Emergency No.011 4225 5225

Bone Grafting

Bone grafting is one of the most commonly performed orthopaedic procedures. It involves transplanting bone tissue from one part of the body to another. Bone may be taken from patients own body (autograft) or from donated bone (allograft). Sometimes synthetic substitutes available commercially may be used to extend the quantity of graft. The procedure is usually done to repair complex fractured bones that have bone loss or where union is delayed or where serial x-rays during follow-up show that bone healing is not progressing.

Quick Facts about Bone Grafting

Duration of surgery

60- to 90 minutes


General anesthesia or regional as per preference of patient and anesthetist.

Length of hospital stay

4-5 days


It depends on the amount of bone graft harvested and the defect being treated. Donor area recovery takes 03 to 04 weeks. The recipient area takes about 03 to 04 months for bone graft to heal. It is advisable to avoid vigorous physical activity for about 06 months post procedure.


  • Infection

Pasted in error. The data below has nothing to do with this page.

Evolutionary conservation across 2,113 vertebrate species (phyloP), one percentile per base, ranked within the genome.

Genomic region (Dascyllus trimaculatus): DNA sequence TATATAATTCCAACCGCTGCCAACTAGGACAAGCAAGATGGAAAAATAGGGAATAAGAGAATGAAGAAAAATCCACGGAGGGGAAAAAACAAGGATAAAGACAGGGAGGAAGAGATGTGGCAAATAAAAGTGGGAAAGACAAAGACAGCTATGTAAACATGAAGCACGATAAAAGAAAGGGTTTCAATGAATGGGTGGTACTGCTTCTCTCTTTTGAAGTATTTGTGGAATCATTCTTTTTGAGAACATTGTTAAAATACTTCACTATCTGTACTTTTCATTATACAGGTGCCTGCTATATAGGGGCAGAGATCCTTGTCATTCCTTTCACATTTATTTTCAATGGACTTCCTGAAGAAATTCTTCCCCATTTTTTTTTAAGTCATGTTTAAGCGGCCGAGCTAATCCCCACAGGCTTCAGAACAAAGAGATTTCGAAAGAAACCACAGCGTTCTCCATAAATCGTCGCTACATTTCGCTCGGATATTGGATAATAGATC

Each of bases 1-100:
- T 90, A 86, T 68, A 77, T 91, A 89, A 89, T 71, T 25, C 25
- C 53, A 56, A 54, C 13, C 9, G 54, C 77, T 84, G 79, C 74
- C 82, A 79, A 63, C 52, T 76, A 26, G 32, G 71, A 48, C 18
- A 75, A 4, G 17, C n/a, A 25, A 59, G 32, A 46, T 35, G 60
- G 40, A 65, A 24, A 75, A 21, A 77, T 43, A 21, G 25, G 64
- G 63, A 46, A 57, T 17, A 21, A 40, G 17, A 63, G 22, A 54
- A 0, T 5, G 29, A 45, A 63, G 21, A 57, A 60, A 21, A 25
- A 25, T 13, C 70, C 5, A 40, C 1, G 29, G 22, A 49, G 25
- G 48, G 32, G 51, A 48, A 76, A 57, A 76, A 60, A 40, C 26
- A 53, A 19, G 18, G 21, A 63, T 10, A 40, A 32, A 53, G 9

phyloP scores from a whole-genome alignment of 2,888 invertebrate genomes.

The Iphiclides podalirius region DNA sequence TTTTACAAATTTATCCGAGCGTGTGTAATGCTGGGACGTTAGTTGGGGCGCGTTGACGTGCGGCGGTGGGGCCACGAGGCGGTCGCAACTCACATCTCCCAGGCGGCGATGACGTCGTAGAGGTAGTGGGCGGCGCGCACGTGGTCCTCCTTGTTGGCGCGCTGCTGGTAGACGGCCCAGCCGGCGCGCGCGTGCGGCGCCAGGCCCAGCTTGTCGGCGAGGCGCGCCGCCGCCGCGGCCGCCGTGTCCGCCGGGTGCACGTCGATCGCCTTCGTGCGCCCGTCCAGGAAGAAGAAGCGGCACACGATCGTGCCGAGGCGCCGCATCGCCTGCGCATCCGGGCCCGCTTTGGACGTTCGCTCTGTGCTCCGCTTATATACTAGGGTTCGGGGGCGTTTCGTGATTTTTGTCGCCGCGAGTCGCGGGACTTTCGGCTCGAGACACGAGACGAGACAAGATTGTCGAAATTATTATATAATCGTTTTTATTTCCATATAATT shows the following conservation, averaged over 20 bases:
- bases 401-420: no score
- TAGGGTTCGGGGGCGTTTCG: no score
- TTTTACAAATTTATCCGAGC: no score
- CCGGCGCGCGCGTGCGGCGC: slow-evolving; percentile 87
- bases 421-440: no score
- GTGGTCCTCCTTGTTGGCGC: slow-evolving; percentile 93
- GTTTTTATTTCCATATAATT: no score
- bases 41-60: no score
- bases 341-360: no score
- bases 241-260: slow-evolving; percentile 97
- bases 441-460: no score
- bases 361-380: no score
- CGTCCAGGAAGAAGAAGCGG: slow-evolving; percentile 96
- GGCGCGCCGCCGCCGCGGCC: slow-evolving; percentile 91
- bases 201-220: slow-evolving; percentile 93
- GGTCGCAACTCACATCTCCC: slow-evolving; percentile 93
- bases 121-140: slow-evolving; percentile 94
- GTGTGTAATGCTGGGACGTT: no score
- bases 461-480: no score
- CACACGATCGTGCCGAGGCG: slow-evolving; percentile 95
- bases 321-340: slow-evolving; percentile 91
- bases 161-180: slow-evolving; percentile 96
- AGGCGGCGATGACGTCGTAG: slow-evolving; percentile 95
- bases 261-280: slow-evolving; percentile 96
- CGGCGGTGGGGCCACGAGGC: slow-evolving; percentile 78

• Bleeding
  • Pain at the site from where bone is removed (donor area).
  • Reaction to anesthesia.

Open Fractures

When the bone breaks through the skin and external bleeding occurs. The tissues covered by skin are exposed to the environment. Because of this bacteria can travel to the fracture site and cause infection. The severity of the injury is related to the magnitude of force applied to the body. The most benign form involves a slip and fall with a puncture wound in the region of the fracture. The other end of the spectrum is a high speed accident with significant crushing of the limb. Initial management is crucial and subsequent surgical intervention necessary on an urgent basis.

Principles of First Aid

  • Save life
  • Save the limb
  • Wash wound and splint
  • Tetanus prophylaxis
  • Early intravenous antibiotics to reduce risk of infection.
  • All open fractures will need some form of operation. The purpose is to cleanse bacteria, remove dead devitalized tissue and provide skeletal stability. Occasionally the patient may need frequent visits to the operation room for surgical cleansing.


The greatest risk remains infection. The potential for injury to surrounding nerves and blood vessels is high. Sometimes skin loss occurs and plastic surgery is required to cover exposed bone. These fractures take longer to heal and secondary surgery to hasten healing required. It is said that well begun is half done. Timely treatment at our hospital with specialists dedicated to trauma care can help avoid problems associated with open fractures.

Notice board

View All

E Services